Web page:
Support 100 years of independent journalism.

  1. Politics
  2. UK Politics
19 November 2018updated 03 Sep 2021 12:44pm

Say hello to minority government: The DUP are on strike

The party’s nine MPs are abstaining on almost every vote on budget legislation tonight. 

By Patrick Maguire

The DUP has gone on strike. Its nine MPs – the 10th, Ian Paisley Jr, returns from suspension tomorrow – are abstaining on all votes on the finance bill, with the exception of one Labour amendment on child poverty, which they will vote for. 

Cue the declarations that Theresa May has entered minority government and the Conservatives’ confidence and supply deal in dead. Though those declarations aren’t wrong, in truth they are a bit late. As I wrote last Friday, the DUP has been wilfully ignoring the letter of its agreement with the government for weeks – first on Brexit votes, and now on budget legislation. 

There is another argument to the contrary that you hear from sources familiar with the agreement’s drafting. They say it is the government, not the DUP, who are flouting the agreement, as the latter signed it on the basis that it would be supporting something more than Brexit in name only. In either case, the agreement is functionally dead and with tonight’s withdrawal of support the DUP is seeking to demonstrate that only it can provide confidence and supply to a Conservative government that satisfies its red line, and that this one isn’t it. 

For government whips, it is a rude reminder of just how unfriendly the Commons arithmetic is for the prime minister: they had already been forced to climb down and accept an amendment sponsored by 11 Remain-leaning Tories, including Jo Johnson, that called for the release of economic impact assessments on the Brexit deal. The DUP’s withdrawal of support is altogether more serious. 

It’s also worth noting that the only amendment the party will support bears the names of, among others, Jeremy Corbyn and John “it’s about time we started honouring those people involved in the armed struggle” McDonnell. It’s a truism in Westminster – and one frequently recited by complacent Tories – that the DUP would never walk through the lobbies with these people or otherwise destabilise the government to their benefit. Their vote with the opposition sends a clear message: think again. (Nigel Dodds also praised Corbyn’s attack lines on the backstop, which is identical to his, in the Commons last week.)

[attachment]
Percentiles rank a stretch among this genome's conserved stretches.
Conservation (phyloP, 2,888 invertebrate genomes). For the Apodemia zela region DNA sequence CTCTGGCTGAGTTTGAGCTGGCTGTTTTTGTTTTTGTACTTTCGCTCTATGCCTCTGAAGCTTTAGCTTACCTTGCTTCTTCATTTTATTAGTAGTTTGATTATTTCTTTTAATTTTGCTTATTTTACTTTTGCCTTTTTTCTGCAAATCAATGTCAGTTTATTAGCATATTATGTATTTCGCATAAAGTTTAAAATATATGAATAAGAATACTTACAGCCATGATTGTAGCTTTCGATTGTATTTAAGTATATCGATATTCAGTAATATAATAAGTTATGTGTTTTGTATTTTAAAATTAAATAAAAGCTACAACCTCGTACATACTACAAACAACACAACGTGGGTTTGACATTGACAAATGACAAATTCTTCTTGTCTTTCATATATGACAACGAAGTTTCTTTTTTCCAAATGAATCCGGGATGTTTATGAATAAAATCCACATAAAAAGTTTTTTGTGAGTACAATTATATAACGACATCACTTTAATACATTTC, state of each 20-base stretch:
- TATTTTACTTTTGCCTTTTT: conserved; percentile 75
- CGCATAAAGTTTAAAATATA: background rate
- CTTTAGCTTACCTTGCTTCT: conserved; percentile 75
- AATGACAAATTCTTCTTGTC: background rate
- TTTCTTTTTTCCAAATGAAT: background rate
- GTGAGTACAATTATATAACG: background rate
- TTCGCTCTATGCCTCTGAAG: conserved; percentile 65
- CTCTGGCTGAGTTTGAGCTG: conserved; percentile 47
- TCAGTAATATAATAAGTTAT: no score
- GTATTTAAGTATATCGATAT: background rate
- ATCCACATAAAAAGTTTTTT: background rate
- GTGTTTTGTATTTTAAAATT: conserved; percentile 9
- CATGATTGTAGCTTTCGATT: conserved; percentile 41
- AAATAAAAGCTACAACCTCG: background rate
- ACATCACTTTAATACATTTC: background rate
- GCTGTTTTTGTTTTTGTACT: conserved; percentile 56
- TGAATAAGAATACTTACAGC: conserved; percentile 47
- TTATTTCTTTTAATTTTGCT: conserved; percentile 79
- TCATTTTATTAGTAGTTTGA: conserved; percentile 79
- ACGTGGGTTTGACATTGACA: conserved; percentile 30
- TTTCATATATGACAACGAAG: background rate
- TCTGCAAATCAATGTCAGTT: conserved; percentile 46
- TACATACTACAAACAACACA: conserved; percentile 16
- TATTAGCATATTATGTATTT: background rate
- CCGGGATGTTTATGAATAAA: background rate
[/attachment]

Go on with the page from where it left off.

Sign up for The New Statesman’s newsletters Tick the boxes of the newsletters you would like to receive. Quick and essential guide to domestic and global politics from the New Statesman's politics team. A weekly newsletter helping you fit together the pieces of the global economic slowdown. The New Statesman’s global affairs newsletter, every Monday and Friday. The best of the New Statesman, delivered to your inbox every weekday morning. The New Statesman’s weekly environment email on the politics, business and culture of the climate and nature crises - in your inbox every Thursday. Our weekly culture newsletter – from books and art to pop culture and memes – sent every Friday. A weekly round-up of some of the best articles featured in the most recent issue of the New Statesman, sent each Saturday. A newsletter showcasing the finest writing from the ideas section and the NS archive, covering political ideas, philosophy, criticism and intellectual history - sent every Wednesday. Sign up to receive information regarding NS events, subscription offers & product updates.

For the ERG leadership, meanwhile, it offers some cheer on a trying day. As its drive for 48 letters falters, they hope to weaponise the DUP’s abstention as evidence that Theresa May’s premiership is over as a going concern, and not just on Brexit. Their argument is that if she cannot command a majority for budget votes, she cannot govern full stop and only a change of leadership will avert the collapse of her administration and with it this parliament. Tonight’s votes will give that argument some credibility. 

Content from our partners
How to create a responsible form of “buy now, pay later”
“Unions are helping improve conditions for drivers like me”
Transport is the core of levelling up